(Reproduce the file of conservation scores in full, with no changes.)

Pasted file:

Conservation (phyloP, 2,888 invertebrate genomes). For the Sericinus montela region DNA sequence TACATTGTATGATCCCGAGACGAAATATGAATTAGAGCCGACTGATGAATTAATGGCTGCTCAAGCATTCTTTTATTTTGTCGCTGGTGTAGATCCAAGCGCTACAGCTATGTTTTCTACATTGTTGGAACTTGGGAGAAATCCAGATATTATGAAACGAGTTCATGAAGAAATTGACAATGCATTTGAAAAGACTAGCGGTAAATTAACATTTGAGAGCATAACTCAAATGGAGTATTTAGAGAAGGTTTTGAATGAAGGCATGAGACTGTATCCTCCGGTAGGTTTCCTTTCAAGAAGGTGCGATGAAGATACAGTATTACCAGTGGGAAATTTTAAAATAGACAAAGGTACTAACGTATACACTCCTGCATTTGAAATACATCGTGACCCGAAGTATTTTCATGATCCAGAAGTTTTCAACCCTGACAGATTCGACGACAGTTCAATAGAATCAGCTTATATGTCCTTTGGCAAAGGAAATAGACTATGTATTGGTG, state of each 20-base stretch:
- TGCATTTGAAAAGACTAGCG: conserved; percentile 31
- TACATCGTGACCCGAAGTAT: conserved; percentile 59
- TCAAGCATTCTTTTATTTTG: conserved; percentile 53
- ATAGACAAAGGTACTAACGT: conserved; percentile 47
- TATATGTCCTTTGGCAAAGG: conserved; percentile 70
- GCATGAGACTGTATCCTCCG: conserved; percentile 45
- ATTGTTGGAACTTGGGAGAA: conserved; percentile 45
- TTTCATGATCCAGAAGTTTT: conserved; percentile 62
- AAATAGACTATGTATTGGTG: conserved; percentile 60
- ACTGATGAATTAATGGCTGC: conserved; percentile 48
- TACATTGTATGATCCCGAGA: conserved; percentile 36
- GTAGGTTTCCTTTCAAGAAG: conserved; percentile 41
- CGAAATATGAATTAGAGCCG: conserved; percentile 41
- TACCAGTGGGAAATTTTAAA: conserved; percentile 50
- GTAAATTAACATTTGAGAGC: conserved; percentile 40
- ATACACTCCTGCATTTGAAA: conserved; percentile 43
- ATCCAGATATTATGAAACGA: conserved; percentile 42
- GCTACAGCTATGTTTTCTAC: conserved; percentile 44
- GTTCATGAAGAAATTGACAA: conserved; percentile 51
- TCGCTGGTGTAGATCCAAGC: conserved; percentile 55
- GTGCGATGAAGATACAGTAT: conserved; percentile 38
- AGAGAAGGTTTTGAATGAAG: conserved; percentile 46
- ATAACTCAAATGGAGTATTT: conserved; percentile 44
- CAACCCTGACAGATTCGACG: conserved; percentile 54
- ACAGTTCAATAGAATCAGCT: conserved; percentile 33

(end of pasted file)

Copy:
Conservation (phyloP, 2,888 invertebrate genomes). For the Sericinus montela region DNA sequence TACATTGTATGATCCCGAGACGAAATATGAATTAGAGCCGACTGATGAATTAATGGCTGCTCAAGCATTCTTTTATTTTGTCGCTGGTGTAGATCCAAGCGCTACAGCTATGTTTTCTACATTGTTGGAACTTGGGAGAAATCCAGATATTATGAAACGAGTTCATGAAGAAATTGACAATGCATTTGAAAAGACTAGCGGTAAATTAACATTTGAGAGCATAACTCAAATGGAGTATTTAGAGAAGGTTTTGAATGAAGGCATGAGACTGTATCCTCCGGTAGGTTTCCTTTCAAGAAGGTGCGATGAAGATACAGTATTACCAGTGGGAAATTTTAAAATAGACAAAGGTACTAACGTATACACTCCTGCATTTGAAATACATCGTGACCCGAAGTATTTTCATGATCCAGAAGTTTTCAACCCTGACAGATTCGACGACAGTTCAATAGAATCAGCTTATATGTCCTTTGGCAAAGGAAATAGACTATGTATTGGTG, state of each 20-base stretch:
- TGCATTTGAAAAGACTAGCG: conserved; percentile 31
- TACATCGTGACCCGAAGTAT: conserved; percentile 59
- TCAAGCATTCTTTTATTTTG: conserved; percentile 53
- ATAGACAAAGGTACTAACGT: conserved; percentile 47
- TATATGTCCTTTGGCAAAGG: conserved; percentile 70
- GCATGAGACTGTATCCTCCG: conserved; percentile 45
- ATTGTTGGAACTTGGGAGAA: conserved; percentile 45
- TTTCATGATCCAGAAGTTTT: conserved; percentile 62
- AAATAGACTATGTATTGGTG: conserved; percentile 60
- ACTGATGAATTAATGGCTGC: conserved; percentile 48
- TACATTGTATGATCCCGAGA: conserved; percentile 36
- GTAGGTTTCCTTTCAAGAAG: conserved; percentile 41
- CGAAATATGAATTAGAGCCG: conserved; percentile 41
- TACCAGTGGGAAATTTTAAA: conserved; percentile 50
- GTAAATTAACATTTGAGAGC: conserved; percentile 40
- ATACACTCCTGCATTTGAAA: conserved; percentile 43
- ATCCAGATATTATGAAACGA: conserved; percentile 42
- GCTACAGCTATGTTTTCTAC: conserved; percentile 44
- GTTCATGAAGAAATTGACAA: conserved; percentile 51
- TCGCTGGTGTAGATCCAAGC: conserved; percentile 55
- GTGCGATGAAGATACAGTAT: conserved; percentile 38
- AGAGAAGGTTTTGAATGAAG: conserved; percentile 46
- ATAACTCAAATGGAGTATTT: conserved; percentile 44
- CAACCCTGACAGATTCGACG: conserved; percentile 54
- ACAGTTCAATAGAATCAGCT: conserved; percentile 33